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THE TWO FACES OF WAR AND TRUST. HOW VIOLENT CONFLICT AFFECTS DIFFERENT DIMENSIONS OF SOCIAL TRUST

Markus Freitag
Universität Konstanz
David Born
Universität Konstanz
Markus Freitag
Universität Konstanz
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Abstract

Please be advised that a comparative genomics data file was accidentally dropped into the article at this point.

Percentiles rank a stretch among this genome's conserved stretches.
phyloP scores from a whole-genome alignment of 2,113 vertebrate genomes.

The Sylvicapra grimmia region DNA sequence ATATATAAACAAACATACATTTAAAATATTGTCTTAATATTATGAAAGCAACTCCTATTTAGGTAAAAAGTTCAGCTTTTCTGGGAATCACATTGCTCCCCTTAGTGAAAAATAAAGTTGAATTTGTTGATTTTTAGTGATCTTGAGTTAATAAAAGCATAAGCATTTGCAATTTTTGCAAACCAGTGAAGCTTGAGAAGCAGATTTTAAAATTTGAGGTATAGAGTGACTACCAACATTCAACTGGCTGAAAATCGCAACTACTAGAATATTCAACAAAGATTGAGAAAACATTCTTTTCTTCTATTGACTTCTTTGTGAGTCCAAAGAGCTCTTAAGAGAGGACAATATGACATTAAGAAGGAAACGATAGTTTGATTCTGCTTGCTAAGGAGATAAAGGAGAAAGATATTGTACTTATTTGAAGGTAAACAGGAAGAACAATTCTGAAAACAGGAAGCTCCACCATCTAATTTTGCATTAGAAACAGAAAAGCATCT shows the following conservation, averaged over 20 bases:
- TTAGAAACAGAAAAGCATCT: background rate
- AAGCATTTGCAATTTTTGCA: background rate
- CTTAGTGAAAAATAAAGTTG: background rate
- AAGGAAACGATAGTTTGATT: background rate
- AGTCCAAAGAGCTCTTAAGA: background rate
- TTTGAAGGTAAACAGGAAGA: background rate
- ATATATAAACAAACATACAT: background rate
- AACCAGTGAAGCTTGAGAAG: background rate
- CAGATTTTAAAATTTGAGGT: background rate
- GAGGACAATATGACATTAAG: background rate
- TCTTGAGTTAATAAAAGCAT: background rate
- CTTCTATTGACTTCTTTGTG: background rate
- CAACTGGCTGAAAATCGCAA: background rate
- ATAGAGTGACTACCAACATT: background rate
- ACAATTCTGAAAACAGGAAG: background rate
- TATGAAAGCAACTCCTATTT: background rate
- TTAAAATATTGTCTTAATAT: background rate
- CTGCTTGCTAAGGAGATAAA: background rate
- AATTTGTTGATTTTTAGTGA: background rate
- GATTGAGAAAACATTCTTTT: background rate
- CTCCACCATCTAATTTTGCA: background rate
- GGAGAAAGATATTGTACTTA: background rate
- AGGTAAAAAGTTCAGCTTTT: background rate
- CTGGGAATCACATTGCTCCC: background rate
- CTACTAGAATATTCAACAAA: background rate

Conventional wisdom holds that war inevitably erodes trust. We challenge this notion and argue that the link between violent conflict and trust is more complex. There are in fact two faces of war and trust: While trust in strangers and people different from ourselves is reduced by civil war, this is not the case for the trust we place in most people in our immediate social surroundings, where trust may even increase in the wake of war and destruction. We lay out a theoretical framework that unravels the underlying mechanisms of how civil wars influence different dimensions of social trust and subject these predictions to an empirical test, combining survey data with battle deaths data in a unique way. Our empirical findings based on hierarchical linear models suggest that people living in countries that experienced civil wars with a high number of casualties indeed show less generalized trust. However, in accordance with our theoretical model, the intensity of civil wars is not systematically related to particularized trust.